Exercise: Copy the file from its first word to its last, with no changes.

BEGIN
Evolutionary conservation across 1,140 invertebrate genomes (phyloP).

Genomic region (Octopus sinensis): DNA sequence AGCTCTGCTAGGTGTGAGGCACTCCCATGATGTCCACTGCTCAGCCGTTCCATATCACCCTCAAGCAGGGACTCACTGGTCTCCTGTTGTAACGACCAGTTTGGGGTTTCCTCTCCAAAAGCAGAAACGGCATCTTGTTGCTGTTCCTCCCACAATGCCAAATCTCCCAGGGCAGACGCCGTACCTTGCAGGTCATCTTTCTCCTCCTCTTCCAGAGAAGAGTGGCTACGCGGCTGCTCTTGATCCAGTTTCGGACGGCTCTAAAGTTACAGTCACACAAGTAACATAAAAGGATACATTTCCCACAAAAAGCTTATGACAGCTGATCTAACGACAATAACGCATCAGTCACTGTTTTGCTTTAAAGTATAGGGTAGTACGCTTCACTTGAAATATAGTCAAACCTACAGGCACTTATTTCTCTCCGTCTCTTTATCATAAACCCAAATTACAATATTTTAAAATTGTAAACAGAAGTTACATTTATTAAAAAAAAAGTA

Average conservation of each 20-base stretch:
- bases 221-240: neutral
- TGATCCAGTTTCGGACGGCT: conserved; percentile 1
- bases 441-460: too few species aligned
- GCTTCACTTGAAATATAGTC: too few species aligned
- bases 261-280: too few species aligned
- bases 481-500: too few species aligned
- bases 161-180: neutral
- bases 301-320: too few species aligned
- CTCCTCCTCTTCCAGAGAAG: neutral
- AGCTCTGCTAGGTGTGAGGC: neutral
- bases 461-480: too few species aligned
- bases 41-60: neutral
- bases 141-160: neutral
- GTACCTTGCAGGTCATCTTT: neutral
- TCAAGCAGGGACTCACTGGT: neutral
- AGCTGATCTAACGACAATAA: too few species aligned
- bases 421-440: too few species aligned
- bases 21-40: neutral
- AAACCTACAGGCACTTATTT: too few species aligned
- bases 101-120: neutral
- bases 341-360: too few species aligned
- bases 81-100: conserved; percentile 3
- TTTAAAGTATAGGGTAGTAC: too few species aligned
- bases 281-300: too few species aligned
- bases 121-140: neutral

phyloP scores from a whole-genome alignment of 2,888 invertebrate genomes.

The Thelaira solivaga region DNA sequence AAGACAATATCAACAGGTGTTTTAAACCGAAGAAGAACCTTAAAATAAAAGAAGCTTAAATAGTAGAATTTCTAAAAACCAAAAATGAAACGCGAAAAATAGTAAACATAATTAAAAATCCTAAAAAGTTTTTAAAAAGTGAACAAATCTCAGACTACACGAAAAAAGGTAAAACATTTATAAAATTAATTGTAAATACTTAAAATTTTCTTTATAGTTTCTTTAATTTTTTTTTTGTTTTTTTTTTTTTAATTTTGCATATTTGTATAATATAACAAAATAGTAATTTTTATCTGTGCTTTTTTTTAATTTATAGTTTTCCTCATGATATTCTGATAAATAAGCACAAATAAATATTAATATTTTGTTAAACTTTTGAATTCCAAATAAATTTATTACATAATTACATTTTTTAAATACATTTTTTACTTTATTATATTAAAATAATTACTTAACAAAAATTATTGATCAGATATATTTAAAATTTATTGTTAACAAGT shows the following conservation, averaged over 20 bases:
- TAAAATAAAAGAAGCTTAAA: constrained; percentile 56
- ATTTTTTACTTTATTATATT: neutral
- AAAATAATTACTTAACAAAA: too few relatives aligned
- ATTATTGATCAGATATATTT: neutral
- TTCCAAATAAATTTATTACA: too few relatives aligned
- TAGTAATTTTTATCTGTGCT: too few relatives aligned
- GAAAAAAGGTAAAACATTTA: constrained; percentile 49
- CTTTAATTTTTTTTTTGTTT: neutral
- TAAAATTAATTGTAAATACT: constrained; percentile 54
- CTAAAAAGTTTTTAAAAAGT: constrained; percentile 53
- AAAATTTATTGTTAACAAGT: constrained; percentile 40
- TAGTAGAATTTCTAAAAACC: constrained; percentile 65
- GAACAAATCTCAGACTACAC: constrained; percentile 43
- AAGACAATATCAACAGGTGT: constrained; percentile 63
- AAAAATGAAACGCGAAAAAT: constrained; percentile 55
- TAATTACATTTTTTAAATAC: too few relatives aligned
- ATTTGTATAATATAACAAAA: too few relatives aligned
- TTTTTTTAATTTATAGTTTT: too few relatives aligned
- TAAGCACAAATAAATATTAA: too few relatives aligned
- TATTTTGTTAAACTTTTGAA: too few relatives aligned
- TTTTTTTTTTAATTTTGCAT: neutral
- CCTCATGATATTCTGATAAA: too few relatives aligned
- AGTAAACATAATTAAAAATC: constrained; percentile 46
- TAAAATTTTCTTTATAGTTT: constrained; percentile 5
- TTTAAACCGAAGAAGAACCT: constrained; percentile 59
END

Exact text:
Evolutionary conservation across 1,140 invertebrate genomes (phyloP).

Genomic region (Octopus sinensis): DNA sequence AGCTCTGCTAGGTGTGAGGCACTCCCATGATGTCCACTGCTCAGCCGTTCCATATCACCCTCAAGCAGGGACTCACTGGTCTCCTGTTGTAACGACCAGTTTGGGGTTTCCTCTCCAAAAGCAGAAACGGCATCTTGTTGCTGTTCCTCCCACAATGCCAAATCTCCCAGGGCAGACGCCGTACCTTGCAGGTCATCTTTCTCCTCCTCTTCCAGAGAAGAGTGGCTACGCGGCTGCTCTTGATCCAGTTTCGGACGGCTCTAAAGTTACAGTCACACAAGTAACATAAAAGGATACATTTCCCACAAAAAGCTTATGACAGCTGATCTAACGACAATAACGCATCAGTCACTGTTTTGCTTTAAAGTATAGGGTAGTACGCTTCACTTGAAATATAGTCAAACCTACAGGCACTTATTTCTCTCCGTCTCTTTATCATAAACCCAAATTACAATATTTTAAAATTGTAAACAGAAGTTACATTTATTAAAAAAAAAGTA

Average conservation of each 20-base stretch:
- bases 221-240: neutral
- TGATCCAGTTTCGGACGGCT: conserved; percentile 1
- bases 441-460: too few species aligned
- GCTTCACTTGAAATATAGTC: too few species aligned
- bases 261-280: too few species aligned
- bases 481-500: too few species aligned
- bases 161-180: neutral
- bases 301-320: too few species aligned
- CTCCTCCTCTTCCAGAGAAG: neutral
- AGCTCTGCTAGGTGTGAGGC: neutral
- bases 461-480: too few species aligned
- bases 41-60: neutral
- bases 141-160: neutral
- GTACCTTGCAGGTCATCTTT: neutral
- TCAAGCAGGGACTCACTGGT: neutral
- AGCTGATCTAACGACAATAA: too few species aligned
- bases 421-440: too few species aligned
- bases 21-40: neutral
- AAACCTACAGGCACTTATTT: too few species aligned
- bases 101-120: neutral
- bases 341-360: too few species aligned
- bases 81-100: conserved; percentile 3
- TTTAAAGTATAGGGTAGTAC: too few species aligned
- bases 281-300: too few species aligned
- bases 121-140: neutral

phyloP scores from a whole-genome alignment of 2,888 invertebrate genomes.

The Thelaira solivaga region DNA sequence AAGACAATATCAACAGGTGTTTTAAACCGAAGAAGAACCTTAAAATAAAAGAAGCTTAAATAGTAGAATTTCTAAAAACCAAAAATGAAACGCGAAAAATAGTAAACATAATTAAAAATCCTAAAAAGTTTTTAAAAAGTGAACAAATCTCAGACTACACGAAAAAAGGTAAAACATTTATAAAATTAATTGTAAATACTTAAAATTTTCTTTATAGTTTCTTTAATTTTTTTTTTGTTTTTTTTTTTTTAATTTTGCATATTTGTATAATATAACAAAATAGTAATTTTTATCTGTGCTTTTTTTTAATTTATAGTTTTCCTCATGATATTCTGATAAATAAGCACAAATAAATATTAATATTTTGTTAAACTTTTGAATTCCAAATAAATTTATTACATAATTACATTTTTTAAATACATTTTTTACTTTATTATATTAAAATAATTACTTAACAAAAATTATTGATCAGATATATTTAAAATTTATTGTTAACAAGT shows the following conservation, averaged over 20 bases:
- TAAAATAAAAGAAGCTTAAA: constrained; percentile 56
- ATTTTTTACTTTATTATATT: neutral
- AAAATAATTACTTAACAAAA: too few relatives aligned
- ATTATTGATCAGATATATTT: neutral
- TTCCAAATAAATTTATTACA: too few relatives aligned
- TAGTAATTTTTATCTGTGCT: too few relatives aligned
- GAAAAAAGGTAAAACATTTA: constrained; percentile 49
- CTTTAATTTTTTTTTTGTTT: neutral
- TAAAATTAATTGTAAATACT: constrained; percentile 54
- CTAAAAAGTTTTTAAAAAGT: constrained; percentile 53
- AAAATTTATTGTTAACAAGT: constrained; percentile 40
- TAGTAGAATTTCTAAAAACC: constrained; percentile 65
- GAACAAATCTCAGACTACAC: constrained; percentile 43
- AAGACAATATCAACAGGTGT: constrained; percentile 63
- AAAAATGAAACGCGAAAAAT: constrained; percentile 55
- TAATTACATTTTTTAAATAC: too few relatives aligned
- ATTTGTATAATATAACAAAA: too few relatives aligned
- TTTTTTTAATTTATAGTTTT: too few relatives aligned
- TAAGCACAAATAAATATTAA: too few relatives aligned
- TATTTTGTTAAACTTTTGAA: too few relatives aligned
- TTTTTTTTTTAATTTTGCAT: neutral
- CCTCATGATATTCTGATAAA: too few relatives aligned
- AGTAAACATAATTAAAAATC: constrained; percentile 46
- TAAAATTTTCTTTATAGTTT: constrained; percentile 5
- TTTAAACCGAAGAAGAACCT: constrained; percentile 59